I’ve read The Tale of Despereaux: Being the Story of a Mouse, a Princess, Some Soup and a Spool of Thread, by Kate DiCamillo, about four times so far (and I usually find a reason to read it again every year). It’s probably one of my favorite books of all time, and what I love most about it is that it is a perfect read-aloud book for my children.

DiCamillo uses a narrating technique that I’ve employed in the Fairendale stories—which is authorial intrusion (that’s the technical term). What it means is that the narrator talks to the reader, like in this example:

“Reader, you must know that an interesting fate (sometimes involving rats, sometimes not) awaits almost everyone, mouse or man, who does not conform.”

The Tale of Despereaux is written like an old fairy tale, takes place in a drafty castle, and has to do with a princess and a mouse. What’s not to love?

Here are three things that stand out most about this book, every time I read it:

1. The voice of the narrator. I absolutely love how the narrator addresses the audience and interjects her own opinions throughout the book.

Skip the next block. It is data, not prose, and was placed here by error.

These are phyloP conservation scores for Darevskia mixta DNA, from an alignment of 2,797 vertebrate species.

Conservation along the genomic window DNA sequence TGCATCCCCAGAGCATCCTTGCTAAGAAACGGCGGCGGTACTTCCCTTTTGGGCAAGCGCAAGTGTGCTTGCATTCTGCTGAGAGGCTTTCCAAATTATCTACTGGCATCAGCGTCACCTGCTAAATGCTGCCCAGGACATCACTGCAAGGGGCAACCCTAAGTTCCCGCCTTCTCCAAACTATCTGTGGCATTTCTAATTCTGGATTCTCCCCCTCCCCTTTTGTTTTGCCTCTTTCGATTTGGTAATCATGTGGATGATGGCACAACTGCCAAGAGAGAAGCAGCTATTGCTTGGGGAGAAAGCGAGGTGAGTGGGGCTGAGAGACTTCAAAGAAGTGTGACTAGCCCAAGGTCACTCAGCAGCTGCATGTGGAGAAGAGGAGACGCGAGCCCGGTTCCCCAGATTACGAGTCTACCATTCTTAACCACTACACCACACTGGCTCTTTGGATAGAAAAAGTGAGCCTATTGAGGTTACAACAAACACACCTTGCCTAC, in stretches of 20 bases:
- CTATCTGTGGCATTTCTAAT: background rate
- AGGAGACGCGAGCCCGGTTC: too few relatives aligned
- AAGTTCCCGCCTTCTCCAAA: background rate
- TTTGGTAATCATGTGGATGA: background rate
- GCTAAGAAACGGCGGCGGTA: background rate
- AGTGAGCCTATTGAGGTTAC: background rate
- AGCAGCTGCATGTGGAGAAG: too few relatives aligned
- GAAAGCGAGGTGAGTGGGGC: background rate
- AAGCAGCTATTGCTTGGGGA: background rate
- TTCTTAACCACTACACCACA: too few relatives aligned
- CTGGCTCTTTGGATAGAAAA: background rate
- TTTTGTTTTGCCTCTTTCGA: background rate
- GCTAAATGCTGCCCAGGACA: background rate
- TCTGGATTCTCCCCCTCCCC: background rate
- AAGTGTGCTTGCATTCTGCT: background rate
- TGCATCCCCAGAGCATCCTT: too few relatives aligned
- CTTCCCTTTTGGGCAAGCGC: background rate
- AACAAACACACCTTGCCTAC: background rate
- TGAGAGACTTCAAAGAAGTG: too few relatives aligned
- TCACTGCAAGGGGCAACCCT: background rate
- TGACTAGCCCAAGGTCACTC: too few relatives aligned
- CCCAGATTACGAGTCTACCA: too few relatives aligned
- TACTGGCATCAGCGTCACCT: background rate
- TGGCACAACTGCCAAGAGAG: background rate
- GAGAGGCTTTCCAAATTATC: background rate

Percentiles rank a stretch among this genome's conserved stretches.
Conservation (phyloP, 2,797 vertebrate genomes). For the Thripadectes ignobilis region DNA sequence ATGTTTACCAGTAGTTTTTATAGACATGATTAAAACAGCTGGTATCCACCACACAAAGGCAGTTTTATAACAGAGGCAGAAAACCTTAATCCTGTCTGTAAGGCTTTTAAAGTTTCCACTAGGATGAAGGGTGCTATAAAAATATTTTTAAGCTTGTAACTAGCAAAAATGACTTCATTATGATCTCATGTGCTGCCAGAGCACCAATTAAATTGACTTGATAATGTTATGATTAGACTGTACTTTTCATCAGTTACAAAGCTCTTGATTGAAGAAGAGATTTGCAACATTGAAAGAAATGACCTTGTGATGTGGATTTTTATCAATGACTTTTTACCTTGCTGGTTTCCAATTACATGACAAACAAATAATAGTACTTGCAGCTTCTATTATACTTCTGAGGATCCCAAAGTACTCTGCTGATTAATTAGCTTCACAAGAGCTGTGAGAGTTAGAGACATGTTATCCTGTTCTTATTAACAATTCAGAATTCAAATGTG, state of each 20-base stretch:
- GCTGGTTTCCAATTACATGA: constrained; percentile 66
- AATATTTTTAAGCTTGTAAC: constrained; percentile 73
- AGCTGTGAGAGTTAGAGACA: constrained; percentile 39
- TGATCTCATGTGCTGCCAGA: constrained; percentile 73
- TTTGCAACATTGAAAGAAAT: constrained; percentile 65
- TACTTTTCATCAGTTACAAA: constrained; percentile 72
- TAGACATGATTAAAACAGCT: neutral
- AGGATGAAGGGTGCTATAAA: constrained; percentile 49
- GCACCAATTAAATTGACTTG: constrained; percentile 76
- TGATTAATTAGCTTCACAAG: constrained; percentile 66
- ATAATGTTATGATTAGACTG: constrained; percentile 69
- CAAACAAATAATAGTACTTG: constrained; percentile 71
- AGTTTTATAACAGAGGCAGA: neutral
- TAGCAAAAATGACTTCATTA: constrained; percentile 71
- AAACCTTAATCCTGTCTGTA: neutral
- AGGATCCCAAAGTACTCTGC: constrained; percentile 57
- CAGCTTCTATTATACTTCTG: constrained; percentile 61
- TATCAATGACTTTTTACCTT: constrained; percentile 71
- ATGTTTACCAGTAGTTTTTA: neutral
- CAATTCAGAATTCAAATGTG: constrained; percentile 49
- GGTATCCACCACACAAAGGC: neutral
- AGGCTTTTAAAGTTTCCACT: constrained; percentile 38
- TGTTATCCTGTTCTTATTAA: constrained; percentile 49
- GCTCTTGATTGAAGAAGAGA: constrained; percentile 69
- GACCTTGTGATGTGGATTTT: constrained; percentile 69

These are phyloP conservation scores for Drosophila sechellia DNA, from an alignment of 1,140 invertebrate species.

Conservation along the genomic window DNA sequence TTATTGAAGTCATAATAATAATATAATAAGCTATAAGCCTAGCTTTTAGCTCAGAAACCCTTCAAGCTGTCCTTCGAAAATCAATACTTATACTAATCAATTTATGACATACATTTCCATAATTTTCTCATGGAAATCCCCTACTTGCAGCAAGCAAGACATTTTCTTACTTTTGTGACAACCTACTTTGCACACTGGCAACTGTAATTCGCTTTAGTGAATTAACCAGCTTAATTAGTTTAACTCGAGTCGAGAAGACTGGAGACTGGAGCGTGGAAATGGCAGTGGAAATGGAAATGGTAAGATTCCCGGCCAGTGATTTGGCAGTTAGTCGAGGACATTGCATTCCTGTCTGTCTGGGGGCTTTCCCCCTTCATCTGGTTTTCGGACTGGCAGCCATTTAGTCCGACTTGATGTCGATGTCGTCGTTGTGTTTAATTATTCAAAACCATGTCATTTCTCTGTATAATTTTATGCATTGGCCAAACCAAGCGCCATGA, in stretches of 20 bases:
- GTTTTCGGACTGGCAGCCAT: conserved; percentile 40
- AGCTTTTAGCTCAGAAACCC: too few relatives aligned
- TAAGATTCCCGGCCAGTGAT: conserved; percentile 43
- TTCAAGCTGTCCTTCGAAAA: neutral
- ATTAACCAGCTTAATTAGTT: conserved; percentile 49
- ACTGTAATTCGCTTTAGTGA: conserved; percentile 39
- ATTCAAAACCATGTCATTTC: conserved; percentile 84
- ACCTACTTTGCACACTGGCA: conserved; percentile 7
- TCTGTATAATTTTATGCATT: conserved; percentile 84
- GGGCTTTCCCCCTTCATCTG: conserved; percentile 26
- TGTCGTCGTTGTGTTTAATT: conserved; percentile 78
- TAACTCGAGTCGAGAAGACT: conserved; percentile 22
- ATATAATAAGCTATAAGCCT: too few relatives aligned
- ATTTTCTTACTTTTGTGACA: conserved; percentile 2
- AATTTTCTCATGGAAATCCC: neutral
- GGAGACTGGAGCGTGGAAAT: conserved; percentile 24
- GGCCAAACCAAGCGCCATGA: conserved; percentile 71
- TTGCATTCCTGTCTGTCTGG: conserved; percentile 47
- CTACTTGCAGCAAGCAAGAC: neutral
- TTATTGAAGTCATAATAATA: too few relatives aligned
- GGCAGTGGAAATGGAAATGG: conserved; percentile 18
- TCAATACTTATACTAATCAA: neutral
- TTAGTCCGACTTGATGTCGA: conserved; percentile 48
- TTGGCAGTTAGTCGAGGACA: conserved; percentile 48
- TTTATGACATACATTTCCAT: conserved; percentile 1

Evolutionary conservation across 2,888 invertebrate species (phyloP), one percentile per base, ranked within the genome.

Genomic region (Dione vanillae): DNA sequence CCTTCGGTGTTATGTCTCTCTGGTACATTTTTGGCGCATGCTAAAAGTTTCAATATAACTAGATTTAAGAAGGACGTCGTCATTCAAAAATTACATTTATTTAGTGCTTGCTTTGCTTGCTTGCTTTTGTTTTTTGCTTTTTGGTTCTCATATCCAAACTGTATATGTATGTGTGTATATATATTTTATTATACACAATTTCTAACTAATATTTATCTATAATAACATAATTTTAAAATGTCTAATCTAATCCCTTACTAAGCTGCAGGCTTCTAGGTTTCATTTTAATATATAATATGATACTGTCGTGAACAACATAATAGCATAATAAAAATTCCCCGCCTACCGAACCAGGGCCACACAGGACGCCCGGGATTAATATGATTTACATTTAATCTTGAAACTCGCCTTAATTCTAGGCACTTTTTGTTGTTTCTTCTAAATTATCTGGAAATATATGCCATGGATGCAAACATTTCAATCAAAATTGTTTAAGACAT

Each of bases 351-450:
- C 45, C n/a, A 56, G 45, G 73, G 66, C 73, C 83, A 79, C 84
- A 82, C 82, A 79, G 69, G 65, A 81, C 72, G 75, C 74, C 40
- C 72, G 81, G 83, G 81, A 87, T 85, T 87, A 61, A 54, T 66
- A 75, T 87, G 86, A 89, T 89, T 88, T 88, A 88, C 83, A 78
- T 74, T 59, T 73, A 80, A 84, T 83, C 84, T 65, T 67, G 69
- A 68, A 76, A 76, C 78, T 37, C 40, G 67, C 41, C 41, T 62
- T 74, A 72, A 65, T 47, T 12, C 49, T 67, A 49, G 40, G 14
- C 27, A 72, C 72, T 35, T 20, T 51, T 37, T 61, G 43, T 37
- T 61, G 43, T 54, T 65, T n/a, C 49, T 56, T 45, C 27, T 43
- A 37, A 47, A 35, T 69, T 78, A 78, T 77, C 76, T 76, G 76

2. The metaphor of light and dark and how every heart has light and dark in it. The redemption contained within this book always chokes me up.

3. The poetic movement. If you’ve read much of Kate DiCamillo, you’ll know that one thing about her writing is that she writes with poetry but in a way that kids can understand. I adore her style and the challenges she gives readers by using large, uncommon words.

I hope you’ll check out The Tale of Despereaux and enjoy its beauty and wonder as a family read-aloud.